This weekend, while I was scrambling with last-minute online Christmas shopping, my browser somehow pulled me on to the Apple website. But rather than being welcomed to the webpage with the usual images of iPads and iPhones in seductive poses, a video began playing .
An extended family is gathering for the holiday. They run out of their cars to embrace one another; they bake cookies; kids build snowmen; toddlers fall asleep in perfect alignment under a perfectly decorated tree. In each scene, we see a teenage boy with his head down, his eyes glued to his handsome new iPhone. Adults give him chiding looks, his young cousins throw snowballs at him, but he is unmoved.
In the end, we realize he has been capturing all of these touching moments with his phone's video camera and quietly creating a home movie. His big reveal of the video in the family living room is greeted with weeping and impassioned hugs.
Most Apple ads seem to want to convince us that rather than keeping us from being present to the people and places around us, their products instead heighten our awareness of love and beauty in the world.
One recent commercial insisted that the camera on the iPhone (the most-used camera on the planet) is responsible for capturing the most important moments of our lives. Another ad, showing a man wearing distinctive white headphones while looking out into the distance from a ferry, tells us that the phone's inner iPod creates the definitive soundtrack for our lives.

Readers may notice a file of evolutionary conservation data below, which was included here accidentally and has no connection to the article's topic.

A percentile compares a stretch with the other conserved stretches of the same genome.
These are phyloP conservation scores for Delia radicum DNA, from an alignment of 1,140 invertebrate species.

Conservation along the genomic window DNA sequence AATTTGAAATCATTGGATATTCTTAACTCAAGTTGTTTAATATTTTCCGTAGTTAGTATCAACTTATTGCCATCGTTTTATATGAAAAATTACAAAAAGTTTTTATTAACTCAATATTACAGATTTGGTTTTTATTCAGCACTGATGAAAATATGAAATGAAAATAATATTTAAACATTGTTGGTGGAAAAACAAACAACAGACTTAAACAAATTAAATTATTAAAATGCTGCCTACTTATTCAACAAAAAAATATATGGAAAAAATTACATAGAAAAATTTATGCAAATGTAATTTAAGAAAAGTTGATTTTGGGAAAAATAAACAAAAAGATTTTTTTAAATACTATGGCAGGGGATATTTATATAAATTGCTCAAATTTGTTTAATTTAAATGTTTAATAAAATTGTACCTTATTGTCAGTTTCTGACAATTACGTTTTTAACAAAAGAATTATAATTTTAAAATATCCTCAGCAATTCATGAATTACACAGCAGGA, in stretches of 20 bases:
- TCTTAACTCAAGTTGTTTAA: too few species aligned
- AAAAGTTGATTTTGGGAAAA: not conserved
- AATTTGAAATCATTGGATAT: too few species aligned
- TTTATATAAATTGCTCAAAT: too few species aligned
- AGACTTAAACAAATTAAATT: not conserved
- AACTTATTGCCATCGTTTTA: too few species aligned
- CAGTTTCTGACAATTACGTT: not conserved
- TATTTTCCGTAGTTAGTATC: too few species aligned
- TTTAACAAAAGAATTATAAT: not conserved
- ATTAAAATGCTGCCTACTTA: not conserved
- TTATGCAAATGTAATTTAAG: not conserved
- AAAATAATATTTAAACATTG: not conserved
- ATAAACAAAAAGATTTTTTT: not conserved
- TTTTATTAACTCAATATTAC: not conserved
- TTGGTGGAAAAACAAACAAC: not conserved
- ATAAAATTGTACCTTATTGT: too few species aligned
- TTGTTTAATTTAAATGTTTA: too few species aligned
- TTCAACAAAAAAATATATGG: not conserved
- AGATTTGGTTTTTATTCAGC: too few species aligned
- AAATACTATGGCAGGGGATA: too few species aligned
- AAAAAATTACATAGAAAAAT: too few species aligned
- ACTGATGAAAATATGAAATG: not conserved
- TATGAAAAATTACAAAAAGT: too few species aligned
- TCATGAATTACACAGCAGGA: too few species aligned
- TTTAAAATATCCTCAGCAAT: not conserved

And even though I find myself writing this column with white headphones in my ears, looking off into the distance from a Long Island Rail Road car while my iPhone allows Leonard Cohen to sing me through this particular scene in my life, I remain unconvinced by Apple's pitch.
Because I have seen too many couples in restaurants where one partner is tapping her fingers frenetically on a phone while the other stares emptily into space. I've watched too many people swipe lazily at their phone screens rather than look up at the sunset or body of water spread out before them. I've witnessed too many individuals left hanging mid-sentence when a companion is pulled away by the buzz of an incoming text.
The text messages, the relentlessly updating Facebook news feed, the constant stream of push notifications illuminating our phone screens -- our multiple modes of communication are conditioning us to be in a chronic state of distraction.
The word "communication" is rooted in the word "communion," which literally means to "become one with." The word evokes high state of presence with another person. Nowadays, the word also evokes a sad irony: While it is true that our technology has allowed us to be more contactable than ever, it has simultaneously compromised our capacity for communion.
In our society, we rightfully warn one another about the dangers of distracted driving. But distraction is equally hazardous to our ability to be present to our loved ones, our communities and even ourselves. We know that our culture is in the midst of many crises. One of them surely is a crisis of presence.